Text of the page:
“Pray without ceasing.” (1 Thessalonians 5:17)
Consider for a moment how many of the vital things that pertain to life happen “without ceasing.” Like the beating of our heart, or the repetition of our breathing, or the trillions of synapses that fire in our brains and trigger all the vital functions of our life-support system. These each operate “without ceasing.” Indeed, were any of these to abruptly stop — we would die.
Do you think that maybe the same is true of Prayer? There is no question that Prayer is vital to our lives. Perhaps this is why Paul urges us to “pray without ceasing.” Maybe our failure to do so may be a matter of life or death.
Now here is a curious thing. I can do nothing to make my heart beat; that seems to be happening on its own somehow. And I breathe without even thinking about it. And on the matter of the trillions of synapses that are continually firing in my brain; there is no way I can even comprehend that, let alone be responsible for making it happen. All these systems work “without ceasing.”
But in the matter of prayer we are purposely placed at the forefront of personal responsibility. “Pray without ceasing,” Paul says to us. So, this is something we are to do. Actually, the better way to look at it is that we are to join in with what the Holy Spirit is already doing.
Obviously, it is possible to pray without ceasing or otherwise we would not be told to do it. Yet most of us only turn to prayer when we have exhausted all other options. Abraham Lincoln said, “I have many times been driven to my knees by the conscious awareness that I had no where else to turn.”
But there is a better way. We can ask the Holy Spirit to help us to pray without ceasing, and He will!
Paul says, “The Spirit helps us in our weakness. We do not know what we ought to pray for, but the Spirit himself intercedes for us through wordless groans” (Romans 8:26 NIV). The Message puts it this way, “If we don’t know how or what to pray, it doesn’t matter. He (the Holy Spirit) does our praying in and for us, making prayer out of our wordless sighs, our aching groans.”
Paul then gives us his own testimony concerning this. “So what shall I do?” he asks. “I will pray with my spirit, but I will also pray with my understanding; I will sing with my spirit, but I will also sing with my understanding” (1 Corinthians 14:15). In context with the passage of Scripture he is clearly talking about the spiritual discipline of praying in tongues.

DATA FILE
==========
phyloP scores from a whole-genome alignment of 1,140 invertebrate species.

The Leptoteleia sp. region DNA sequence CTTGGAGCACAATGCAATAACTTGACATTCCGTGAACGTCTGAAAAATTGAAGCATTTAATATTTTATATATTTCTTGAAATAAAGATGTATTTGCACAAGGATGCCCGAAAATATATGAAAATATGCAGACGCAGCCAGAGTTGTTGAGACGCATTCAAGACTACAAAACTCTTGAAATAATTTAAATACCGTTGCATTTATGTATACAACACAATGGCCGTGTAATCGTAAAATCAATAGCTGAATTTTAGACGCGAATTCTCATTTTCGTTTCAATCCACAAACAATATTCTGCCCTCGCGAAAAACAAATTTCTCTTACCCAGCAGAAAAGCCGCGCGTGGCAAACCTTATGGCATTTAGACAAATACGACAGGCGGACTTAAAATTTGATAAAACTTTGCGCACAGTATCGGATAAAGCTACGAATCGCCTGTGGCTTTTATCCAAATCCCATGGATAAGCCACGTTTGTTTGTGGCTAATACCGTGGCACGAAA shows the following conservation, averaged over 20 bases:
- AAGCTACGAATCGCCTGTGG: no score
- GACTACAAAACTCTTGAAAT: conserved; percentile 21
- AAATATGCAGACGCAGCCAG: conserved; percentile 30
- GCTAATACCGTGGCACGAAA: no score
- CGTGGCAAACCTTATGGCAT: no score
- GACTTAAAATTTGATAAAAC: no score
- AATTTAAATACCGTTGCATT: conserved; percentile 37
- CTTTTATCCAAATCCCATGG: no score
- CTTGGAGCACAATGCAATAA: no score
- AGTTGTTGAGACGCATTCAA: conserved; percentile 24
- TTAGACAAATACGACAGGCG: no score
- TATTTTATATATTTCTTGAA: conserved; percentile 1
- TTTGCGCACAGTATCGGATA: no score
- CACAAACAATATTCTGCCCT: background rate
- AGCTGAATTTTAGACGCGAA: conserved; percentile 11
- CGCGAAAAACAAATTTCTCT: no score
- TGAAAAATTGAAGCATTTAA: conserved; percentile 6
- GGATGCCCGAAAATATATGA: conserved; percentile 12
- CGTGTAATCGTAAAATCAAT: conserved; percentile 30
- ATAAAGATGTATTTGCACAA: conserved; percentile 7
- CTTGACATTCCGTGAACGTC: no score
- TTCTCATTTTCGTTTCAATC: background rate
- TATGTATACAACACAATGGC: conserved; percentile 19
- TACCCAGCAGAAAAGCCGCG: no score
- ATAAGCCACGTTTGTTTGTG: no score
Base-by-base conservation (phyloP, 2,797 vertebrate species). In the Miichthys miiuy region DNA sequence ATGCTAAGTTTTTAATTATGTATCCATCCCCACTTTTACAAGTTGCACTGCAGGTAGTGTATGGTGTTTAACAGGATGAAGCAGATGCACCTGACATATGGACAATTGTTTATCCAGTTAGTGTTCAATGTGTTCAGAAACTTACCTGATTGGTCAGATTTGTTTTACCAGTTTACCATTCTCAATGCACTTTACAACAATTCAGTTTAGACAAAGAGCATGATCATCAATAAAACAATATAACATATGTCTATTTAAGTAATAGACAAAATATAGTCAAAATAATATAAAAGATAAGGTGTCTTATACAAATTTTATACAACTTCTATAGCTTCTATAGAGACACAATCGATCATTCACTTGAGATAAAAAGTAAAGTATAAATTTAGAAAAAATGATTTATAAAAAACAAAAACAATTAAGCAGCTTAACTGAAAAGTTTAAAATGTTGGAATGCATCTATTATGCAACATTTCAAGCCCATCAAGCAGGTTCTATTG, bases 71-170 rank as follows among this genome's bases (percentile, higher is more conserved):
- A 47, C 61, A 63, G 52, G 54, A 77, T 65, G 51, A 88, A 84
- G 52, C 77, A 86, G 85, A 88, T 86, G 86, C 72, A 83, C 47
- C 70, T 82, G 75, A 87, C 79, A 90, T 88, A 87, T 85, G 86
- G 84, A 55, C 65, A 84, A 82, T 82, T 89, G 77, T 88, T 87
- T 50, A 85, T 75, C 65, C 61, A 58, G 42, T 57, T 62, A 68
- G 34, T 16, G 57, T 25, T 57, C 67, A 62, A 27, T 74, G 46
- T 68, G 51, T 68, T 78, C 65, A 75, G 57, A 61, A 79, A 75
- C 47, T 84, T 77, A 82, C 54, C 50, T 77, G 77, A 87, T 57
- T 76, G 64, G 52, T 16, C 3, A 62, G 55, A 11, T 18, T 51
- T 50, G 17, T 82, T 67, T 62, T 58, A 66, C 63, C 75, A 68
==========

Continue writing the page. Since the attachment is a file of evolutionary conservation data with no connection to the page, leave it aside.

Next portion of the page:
It is indeed regrettable that there are doctrinal divisions over this most profound and empowering practice, but it nevertheless stands in Scripture as one of the things we can do in cooperating with the Holy Spirit in prayer….especially in this matter of “praying without ceasing.”
Jude said, “In the last times there will be scoffers who will follow their own ungodly desires. These are the people who divide you, who follow mere natural instincts and do not have the Spirit” (Jude 1:18,19 NIV). And then he tells us what to do when the last days are here, “But you, dear friends, by building yourselves up in your most holy faith and praying in the Holy Spirit, keep yourselves in God’s love as you wait for the mercy of our Lord Jesus Christ to bring you to eternal life” (Jude 1:20).
It is through prayer in the Spirit that we build ourselves up in faith, and keep ourselves centered in God’s love – especially in light of the increasing challenges of the last days. And let me just say that if praying in tongues is no longer for today, then why would Jude encourage the practice of it by believers who live in the Last Days?
Yes, I can see there is yet much more to say about this important matter of prayer, so tomorrow we will look at what Jesus said when the disciples ask Him, “Lord, Teach us to pray.”